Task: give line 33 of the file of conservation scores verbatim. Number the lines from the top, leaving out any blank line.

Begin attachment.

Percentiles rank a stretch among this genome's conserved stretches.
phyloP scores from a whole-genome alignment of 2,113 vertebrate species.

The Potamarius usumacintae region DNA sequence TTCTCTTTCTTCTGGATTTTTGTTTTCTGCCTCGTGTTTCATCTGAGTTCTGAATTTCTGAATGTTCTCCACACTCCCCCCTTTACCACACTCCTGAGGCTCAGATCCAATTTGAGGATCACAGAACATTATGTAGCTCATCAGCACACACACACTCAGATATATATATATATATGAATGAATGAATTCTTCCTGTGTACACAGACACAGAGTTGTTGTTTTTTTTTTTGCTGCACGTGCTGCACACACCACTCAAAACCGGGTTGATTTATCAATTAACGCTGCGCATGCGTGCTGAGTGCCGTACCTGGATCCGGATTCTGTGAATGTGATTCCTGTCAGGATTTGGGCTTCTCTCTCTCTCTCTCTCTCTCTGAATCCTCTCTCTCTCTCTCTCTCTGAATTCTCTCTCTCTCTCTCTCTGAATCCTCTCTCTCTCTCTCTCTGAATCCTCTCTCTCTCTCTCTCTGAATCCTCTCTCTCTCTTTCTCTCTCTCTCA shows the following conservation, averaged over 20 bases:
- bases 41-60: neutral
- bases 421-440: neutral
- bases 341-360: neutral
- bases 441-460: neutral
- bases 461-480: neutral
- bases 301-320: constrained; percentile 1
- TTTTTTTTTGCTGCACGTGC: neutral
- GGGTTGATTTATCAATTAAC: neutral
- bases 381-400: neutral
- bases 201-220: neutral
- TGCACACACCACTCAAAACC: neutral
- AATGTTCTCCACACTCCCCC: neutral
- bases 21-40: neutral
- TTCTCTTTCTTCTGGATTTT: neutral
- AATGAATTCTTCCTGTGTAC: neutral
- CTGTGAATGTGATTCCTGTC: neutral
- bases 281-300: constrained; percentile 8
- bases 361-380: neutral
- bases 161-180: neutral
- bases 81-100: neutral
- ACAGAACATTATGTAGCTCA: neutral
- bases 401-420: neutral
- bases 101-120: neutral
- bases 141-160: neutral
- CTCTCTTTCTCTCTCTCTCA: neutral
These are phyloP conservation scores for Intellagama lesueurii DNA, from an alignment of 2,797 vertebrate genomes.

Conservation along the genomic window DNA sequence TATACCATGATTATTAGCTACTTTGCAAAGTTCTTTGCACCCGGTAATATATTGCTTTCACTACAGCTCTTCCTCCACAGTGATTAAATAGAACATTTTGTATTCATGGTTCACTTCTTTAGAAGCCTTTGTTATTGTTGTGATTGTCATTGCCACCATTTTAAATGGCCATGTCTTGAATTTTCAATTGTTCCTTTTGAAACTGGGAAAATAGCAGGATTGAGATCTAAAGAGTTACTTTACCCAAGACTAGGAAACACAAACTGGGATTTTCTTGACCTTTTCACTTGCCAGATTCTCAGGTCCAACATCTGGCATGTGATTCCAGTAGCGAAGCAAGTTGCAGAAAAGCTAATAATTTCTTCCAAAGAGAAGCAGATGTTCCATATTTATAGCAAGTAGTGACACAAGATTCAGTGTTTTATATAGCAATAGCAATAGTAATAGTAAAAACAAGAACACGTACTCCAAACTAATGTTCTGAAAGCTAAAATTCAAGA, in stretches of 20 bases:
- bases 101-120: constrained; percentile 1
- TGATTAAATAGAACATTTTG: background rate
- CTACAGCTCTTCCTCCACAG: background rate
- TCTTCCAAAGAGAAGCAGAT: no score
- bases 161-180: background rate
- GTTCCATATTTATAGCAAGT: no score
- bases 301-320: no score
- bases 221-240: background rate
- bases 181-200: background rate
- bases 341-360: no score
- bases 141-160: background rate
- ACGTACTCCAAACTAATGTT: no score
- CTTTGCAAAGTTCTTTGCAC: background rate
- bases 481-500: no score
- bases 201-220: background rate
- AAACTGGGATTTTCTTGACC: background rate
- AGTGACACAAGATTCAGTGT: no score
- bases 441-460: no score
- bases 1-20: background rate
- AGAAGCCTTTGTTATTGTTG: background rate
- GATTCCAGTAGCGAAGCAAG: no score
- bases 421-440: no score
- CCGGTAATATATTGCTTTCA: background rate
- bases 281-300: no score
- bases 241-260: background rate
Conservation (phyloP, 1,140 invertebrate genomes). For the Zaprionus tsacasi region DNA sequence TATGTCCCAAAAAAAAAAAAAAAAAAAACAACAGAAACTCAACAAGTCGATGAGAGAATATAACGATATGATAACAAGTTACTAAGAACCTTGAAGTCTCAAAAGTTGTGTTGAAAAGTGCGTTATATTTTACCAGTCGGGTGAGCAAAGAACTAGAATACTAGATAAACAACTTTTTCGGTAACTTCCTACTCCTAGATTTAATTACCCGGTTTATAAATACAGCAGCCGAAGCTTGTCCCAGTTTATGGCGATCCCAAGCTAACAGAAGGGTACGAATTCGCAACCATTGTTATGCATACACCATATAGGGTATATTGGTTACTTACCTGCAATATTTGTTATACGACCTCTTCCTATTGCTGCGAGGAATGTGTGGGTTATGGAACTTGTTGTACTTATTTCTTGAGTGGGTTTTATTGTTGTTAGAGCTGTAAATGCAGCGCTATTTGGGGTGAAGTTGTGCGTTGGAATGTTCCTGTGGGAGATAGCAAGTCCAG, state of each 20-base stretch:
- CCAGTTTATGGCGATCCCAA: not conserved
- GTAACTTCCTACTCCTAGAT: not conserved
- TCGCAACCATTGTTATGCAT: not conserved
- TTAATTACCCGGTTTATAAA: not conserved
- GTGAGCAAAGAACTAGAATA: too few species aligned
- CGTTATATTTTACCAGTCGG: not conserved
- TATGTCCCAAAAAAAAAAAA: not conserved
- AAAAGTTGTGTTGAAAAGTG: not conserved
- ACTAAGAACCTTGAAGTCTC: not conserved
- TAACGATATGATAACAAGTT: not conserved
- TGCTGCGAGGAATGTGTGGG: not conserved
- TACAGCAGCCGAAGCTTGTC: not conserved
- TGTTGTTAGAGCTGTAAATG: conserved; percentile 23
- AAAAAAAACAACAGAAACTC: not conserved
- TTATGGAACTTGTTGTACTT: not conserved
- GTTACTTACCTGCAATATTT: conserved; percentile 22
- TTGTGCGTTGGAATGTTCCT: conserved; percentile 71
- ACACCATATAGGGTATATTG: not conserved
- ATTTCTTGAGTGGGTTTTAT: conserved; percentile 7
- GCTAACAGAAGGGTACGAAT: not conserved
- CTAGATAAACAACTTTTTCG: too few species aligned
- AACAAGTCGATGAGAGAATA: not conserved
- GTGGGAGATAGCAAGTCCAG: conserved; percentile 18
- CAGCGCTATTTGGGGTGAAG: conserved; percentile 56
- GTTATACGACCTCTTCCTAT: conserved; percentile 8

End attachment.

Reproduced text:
- CTACAGCTCTTCCTCCACAG: background rate